She never got over Dino Ciani’s untimely accidental death, and was an ardent admired Michelangeli, the Trio di Trieste, and Commandante Gabriele d’Anunzio, poet-playright and de facto head of the independent city-state of Trieste-Fiume for several years. And also Cortot. Ciani’s later teacher.

  • He’s coming back into fashion and overcoming being tainted ( exaggeratedly?) with political affiliations.
    Scarlattiana was a very popular piece at one time, played by big-hitters like Weissenberg.
    The slow movement of the piano trio is like Faure on steroids.

  • Eugene Ormandy recorded Casella’s “Paganiniana” with the Philadelphia Orch. Not a deathless masterwork perhaps, or even one of Casella’s best, but quite a virtuoso romp for a great orchestra. Odd to think that a devotee of Mahler (and a pupil of Fauré) would have been Arthur Fiedler’s predecessor as conductor of the Boston Pops.

  • Casella was certainly heavily influenced by his contemporaries, but produced some quite striking works, especially with voices. The Notte di Maggio and the 4 Favole are just two examples.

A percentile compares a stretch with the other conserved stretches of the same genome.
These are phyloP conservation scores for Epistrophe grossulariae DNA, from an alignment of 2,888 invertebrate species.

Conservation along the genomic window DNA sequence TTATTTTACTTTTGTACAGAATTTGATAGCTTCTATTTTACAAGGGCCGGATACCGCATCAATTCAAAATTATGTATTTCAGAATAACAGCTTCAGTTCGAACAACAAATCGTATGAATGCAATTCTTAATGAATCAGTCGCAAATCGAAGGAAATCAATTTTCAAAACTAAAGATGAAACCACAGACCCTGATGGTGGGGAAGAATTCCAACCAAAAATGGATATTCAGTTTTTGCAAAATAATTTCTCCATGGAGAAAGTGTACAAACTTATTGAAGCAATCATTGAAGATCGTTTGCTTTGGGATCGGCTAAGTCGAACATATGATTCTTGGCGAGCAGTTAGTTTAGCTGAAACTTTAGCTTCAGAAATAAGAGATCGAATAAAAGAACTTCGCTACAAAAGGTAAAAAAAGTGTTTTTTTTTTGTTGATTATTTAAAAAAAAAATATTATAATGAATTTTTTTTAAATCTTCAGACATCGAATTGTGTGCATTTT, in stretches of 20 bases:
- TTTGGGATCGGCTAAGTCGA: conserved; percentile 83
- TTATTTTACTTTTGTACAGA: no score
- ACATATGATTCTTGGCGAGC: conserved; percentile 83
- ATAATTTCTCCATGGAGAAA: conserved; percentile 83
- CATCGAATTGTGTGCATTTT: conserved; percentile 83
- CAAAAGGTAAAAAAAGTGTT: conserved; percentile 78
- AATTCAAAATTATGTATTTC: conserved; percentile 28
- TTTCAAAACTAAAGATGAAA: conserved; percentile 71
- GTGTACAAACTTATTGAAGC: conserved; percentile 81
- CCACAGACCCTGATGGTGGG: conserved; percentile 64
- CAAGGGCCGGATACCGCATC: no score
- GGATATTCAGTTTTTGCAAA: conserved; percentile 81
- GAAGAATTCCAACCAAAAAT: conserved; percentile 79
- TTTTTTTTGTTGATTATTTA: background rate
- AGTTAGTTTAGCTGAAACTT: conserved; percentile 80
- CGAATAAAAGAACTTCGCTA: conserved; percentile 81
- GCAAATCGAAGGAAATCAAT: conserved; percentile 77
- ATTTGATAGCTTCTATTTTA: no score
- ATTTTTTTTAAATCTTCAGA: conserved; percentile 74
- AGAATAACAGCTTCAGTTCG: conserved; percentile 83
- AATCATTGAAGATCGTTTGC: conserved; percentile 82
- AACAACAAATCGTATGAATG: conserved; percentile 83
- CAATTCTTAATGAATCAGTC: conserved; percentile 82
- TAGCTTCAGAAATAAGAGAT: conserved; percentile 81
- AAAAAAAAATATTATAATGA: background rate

• Casella isn’t quite as forgotten anymore. In particular, Gianandrea Noseda has made considerable efforts on his behalf with a few recordings on Chandos and possibly other labels. It’s worth remembering that Ormandy also conducted at least one or two of his works – “Paganiniana” and (I think) the tone poem “Italia”. His music can be pretty wide-ranging from the popular (the two works I mentioned recorded by Ormandy) to the abstract and fairly modern (“A notte alta”), but a lot of it is in Casella’s particular brand of neo-classicism. Generally well worth exploring for those who enjoy Bartok and Stravinsky.

  • Gianandrea Noseda, music director of the National Symphony Orchestra (Washington DC) since 2016, has introduced or reintroduced Casella’s orchestral music in that orchestra’s programs, and has recorded four volumes of Casella with the BBC Philharmonic for Chandos.

  • Casella’s 2nd Symphony was dedicated to Enescu. In my opinion one of the most underrated symphonies that I have ever come across…